Additional benefits follow to the company. It helps them enhance their corporate brand image; the community sees your company’s presence in a positive light, and in numerous different situations.  Having a meaningful volunteer program in place also improves the recruitment process for new employees: They know your company cares by officially supporting this program as part of the culture. Most likely some new recruits have even met some of your current employees while volunteering themselves. An important plus is that it keeps employees with you; retention rates rise.

A final note for companies is local buy-in. It’s important that local communities see beyond the company’s office buildings, its logo and it marketing. Company employees volunteering in the community lends a new light of visibility to companies. One that instills a sense of trust and engagement. It highlights your company’s presence. All of these warm factors help a company’s bottom line while also serving the community.

One of the toughest issues companies face in implementing a top-quality CSR strategy, and volunteer program, is with which NGO Partners they decide to partner. Establishing and maintaining these partnerships should be made with care, and for the long term. You can read more about how Fortune 500 companies can protect themselves and their brand as they expand their international giving and volunteer programs worldwide in my blog post: “Top 4 International Insights for Fortune 500 Companies.” 

Employees, just like the companies they work for, must also be diligent about choosing the right nonprofit with which to work. In order to maximize the return on their volunteer experience, employees should look for a nonprofit whose mission addresses the issues about which they are most passionate.

In addition, employees also need to look at the governance and type of organization. They need to make sure the leadership and organizational structure of that nonprofit are a good fit. Is the vision clearly articulated and followed? Is the leadership compelling and trustworthy? Is the specific opportunity allowing them to make the biggest impact using their current skills while also providing them the opportunity to learn new skills? I recently wrote an article for TILE Financial’s Spend Grow Give program, and although it is directed at volunteers in their teens, it is nonetheless an excellent resource for volunteers of any age.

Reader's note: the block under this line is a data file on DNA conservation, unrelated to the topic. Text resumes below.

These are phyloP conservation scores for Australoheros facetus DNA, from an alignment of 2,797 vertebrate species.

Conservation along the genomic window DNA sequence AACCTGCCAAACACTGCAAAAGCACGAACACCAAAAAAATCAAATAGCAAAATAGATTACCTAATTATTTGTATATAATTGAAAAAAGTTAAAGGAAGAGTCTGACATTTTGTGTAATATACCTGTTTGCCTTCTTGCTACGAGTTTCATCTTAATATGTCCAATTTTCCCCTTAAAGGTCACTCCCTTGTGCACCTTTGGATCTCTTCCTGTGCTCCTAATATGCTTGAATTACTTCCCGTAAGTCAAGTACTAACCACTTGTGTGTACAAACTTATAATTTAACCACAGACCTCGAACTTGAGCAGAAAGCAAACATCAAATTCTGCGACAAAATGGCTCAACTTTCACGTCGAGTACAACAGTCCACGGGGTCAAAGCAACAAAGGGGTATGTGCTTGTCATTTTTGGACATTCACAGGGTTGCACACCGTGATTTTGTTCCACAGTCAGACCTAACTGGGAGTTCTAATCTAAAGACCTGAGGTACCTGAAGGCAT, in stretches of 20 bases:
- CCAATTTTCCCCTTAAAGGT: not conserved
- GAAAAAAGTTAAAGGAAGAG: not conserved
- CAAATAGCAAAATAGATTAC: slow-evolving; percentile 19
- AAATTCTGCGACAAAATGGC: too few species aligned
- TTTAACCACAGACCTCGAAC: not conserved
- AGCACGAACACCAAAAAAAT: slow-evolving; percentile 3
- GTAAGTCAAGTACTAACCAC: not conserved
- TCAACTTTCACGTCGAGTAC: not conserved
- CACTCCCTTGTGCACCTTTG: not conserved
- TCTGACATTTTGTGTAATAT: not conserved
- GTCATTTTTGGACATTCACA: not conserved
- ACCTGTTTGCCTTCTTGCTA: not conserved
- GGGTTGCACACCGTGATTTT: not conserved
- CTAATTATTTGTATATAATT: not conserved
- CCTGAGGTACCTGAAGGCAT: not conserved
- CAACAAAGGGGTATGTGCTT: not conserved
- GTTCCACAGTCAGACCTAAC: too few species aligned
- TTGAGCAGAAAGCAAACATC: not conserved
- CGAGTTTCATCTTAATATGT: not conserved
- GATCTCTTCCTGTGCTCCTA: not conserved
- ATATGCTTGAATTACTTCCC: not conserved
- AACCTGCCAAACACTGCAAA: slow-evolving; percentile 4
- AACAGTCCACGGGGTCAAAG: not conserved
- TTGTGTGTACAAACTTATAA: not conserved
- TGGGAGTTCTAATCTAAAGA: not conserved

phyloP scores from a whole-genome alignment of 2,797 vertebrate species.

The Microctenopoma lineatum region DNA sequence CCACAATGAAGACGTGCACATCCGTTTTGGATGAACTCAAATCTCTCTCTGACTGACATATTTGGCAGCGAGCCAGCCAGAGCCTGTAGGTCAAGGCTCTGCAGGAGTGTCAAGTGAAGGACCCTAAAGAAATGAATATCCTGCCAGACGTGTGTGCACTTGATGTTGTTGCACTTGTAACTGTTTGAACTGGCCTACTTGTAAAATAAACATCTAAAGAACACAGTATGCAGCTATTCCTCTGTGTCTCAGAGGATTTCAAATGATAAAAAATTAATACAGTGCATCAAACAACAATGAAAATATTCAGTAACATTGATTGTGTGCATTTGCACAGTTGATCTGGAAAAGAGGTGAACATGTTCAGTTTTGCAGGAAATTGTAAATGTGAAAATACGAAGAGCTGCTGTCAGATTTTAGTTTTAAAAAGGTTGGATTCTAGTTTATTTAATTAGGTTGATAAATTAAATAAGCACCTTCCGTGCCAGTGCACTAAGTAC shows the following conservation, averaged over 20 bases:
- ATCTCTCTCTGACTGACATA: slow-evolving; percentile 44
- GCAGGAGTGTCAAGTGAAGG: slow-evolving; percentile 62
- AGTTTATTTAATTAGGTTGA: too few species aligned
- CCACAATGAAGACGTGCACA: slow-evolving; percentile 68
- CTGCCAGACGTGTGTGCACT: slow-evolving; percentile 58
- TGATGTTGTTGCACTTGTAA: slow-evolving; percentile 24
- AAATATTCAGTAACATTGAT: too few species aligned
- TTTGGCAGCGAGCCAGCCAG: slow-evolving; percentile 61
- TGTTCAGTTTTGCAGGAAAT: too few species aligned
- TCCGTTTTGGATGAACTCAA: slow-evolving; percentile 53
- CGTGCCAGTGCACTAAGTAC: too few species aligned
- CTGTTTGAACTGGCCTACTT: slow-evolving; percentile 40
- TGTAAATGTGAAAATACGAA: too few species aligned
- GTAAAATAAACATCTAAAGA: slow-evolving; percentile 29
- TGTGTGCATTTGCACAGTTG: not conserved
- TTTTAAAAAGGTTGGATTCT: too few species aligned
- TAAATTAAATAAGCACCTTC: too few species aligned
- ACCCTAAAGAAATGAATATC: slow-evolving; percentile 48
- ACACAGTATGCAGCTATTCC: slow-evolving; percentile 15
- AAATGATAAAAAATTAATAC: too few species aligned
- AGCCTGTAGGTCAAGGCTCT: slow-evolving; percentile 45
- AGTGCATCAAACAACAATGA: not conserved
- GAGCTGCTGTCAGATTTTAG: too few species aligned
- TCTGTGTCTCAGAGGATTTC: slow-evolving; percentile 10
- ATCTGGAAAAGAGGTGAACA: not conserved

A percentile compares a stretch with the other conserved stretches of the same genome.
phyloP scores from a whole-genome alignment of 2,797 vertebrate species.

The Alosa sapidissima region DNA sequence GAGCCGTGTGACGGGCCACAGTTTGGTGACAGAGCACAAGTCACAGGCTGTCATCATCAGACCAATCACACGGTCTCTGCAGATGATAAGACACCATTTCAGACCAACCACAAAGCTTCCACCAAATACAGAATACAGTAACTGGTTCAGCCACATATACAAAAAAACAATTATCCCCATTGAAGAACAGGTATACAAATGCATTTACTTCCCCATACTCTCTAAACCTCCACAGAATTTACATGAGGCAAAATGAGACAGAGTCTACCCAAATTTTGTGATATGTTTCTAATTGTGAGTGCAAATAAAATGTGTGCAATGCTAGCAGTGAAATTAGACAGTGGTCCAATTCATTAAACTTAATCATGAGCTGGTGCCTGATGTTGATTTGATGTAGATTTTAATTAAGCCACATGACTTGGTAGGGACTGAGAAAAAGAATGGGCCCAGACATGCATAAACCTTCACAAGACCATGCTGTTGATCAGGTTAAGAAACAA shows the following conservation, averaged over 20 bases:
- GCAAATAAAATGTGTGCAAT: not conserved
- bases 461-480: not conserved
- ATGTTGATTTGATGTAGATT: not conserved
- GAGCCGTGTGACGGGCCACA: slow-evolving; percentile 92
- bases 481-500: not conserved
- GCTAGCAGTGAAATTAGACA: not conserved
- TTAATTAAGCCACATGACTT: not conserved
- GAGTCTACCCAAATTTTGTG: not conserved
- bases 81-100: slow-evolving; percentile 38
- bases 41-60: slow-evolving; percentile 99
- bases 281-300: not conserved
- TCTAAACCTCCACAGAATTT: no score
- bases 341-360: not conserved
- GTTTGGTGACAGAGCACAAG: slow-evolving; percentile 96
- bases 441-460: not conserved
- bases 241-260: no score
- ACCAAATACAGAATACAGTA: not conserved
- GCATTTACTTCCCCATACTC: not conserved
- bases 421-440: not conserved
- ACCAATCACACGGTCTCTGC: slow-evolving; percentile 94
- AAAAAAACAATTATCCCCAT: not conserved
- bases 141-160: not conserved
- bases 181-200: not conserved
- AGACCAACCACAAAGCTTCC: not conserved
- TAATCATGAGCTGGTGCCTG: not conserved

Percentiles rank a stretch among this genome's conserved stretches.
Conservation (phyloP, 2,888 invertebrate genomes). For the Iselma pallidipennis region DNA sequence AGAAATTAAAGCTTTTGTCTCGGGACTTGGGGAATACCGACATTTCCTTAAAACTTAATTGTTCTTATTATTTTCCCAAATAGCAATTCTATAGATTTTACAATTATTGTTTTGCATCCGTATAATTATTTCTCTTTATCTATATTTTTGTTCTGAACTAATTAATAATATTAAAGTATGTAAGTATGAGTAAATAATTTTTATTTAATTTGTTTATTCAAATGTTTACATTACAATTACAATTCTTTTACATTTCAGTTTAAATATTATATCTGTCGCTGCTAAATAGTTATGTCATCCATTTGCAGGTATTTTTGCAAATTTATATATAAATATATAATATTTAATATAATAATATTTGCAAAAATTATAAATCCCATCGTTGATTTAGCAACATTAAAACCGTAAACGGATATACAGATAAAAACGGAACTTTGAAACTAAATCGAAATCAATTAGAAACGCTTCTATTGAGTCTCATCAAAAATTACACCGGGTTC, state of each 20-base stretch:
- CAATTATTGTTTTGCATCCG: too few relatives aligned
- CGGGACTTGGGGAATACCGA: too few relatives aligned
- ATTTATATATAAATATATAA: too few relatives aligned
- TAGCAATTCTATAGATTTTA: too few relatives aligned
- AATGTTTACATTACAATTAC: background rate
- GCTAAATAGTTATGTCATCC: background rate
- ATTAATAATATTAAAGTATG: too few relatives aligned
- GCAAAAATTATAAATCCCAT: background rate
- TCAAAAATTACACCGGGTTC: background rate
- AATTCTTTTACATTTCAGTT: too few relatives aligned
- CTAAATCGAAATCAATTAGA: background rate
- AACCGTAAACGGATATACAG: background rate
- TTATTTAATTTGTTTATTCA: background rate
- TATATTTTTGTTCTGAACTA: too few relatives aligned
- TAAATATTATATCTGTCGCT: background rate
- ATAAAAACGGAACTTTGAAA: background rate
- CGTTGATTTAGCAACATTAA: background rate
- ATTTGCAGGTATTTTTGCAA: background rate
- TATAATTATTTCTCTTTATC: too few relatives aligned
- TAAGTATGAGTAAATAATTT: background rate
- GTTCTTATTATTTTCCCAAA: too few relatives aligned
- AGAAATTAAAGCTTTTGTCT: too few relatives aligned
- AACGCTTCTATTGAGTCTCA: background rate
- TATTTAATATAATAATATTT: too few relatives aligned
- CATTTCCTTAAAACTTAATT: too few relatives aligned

Nonprofits, in turn, can benefit most from corporate volunteers by establishing clear roles and communications with them. Nonprofits need to craft individual volunteer positions that serve both their goals and the company’s interests. Nonprofits can also do due diligence on a particular employee to find out how he or she might want to grow and contribute. Then determine how it can fit with the nonprofit’s mission and vision. Does it help with a specific program, outreach services, marketing, operations, accounting? Be sure you are specific about the value to you.

As in the corporate world, “a return” on your volunteering and time spent should be achieved for everyone. Individuals should feel they are growing and contributing significantly and with defined impact. Companies and their employees should feel their skills are being leveraged while reinforcing a strong culture and brand. And nonprofits should ensure their organization’s assets, in this case, its volunteers, are purposefully engaged. With this type of thoughtful planning, volunteering is a positive win for all.

1, 2: 2010 Corporate Citizenship in Silicon Valley

“Everyone Communicates, Few Connect”


“I was trying to get ahead by correcting others when I should have been trying to connect with others”

– Jim Collins, Good to Great, pg. 29.

If you are a busy leader… you might fall into this trap.

We need to get things done. And with a significant proposal or partnership, you might need to correct someone working for you.

Connect with them first. Try to slow down, or tell them that the deadline is next week. You can tell them how much you enjoy their work, or even make them laugh.

Then the work flows so much easier, so much more naturally. And life and work is more enjoyable too!

Connect… then correct.

Or perhaps even better…

          Connect and recommend, adjust, ask… for their advice… work with them.

Kindhearted teamwork (even when we are under significant pressure) is the right way to go.

This quote is from “Good to Great,” a best-selling book published in 2001 by James C. Collins. This book aims to help readers understand why and how some companies go from being good to being great as was a tremendous success. He has published many well-known books that deal with successful companies, sustainability, and leadership.
Aside from being a respected writer, James Collins is an American businessman and consultant advising firms in the profit and nonprofit sectors, such as The Girl Scouts of the USA and the US Marine Corps. He is married to Ironman winner and accomplished triathlete, Joanne Ernst. He believes that “Greatness is not a function of circumstance. Greatness is largely a matter of conscious choice and discipline.” Click here to be redirected to the “Good to Great Diagnostic Tool” where you can learn about to how to start your personal path to greatness.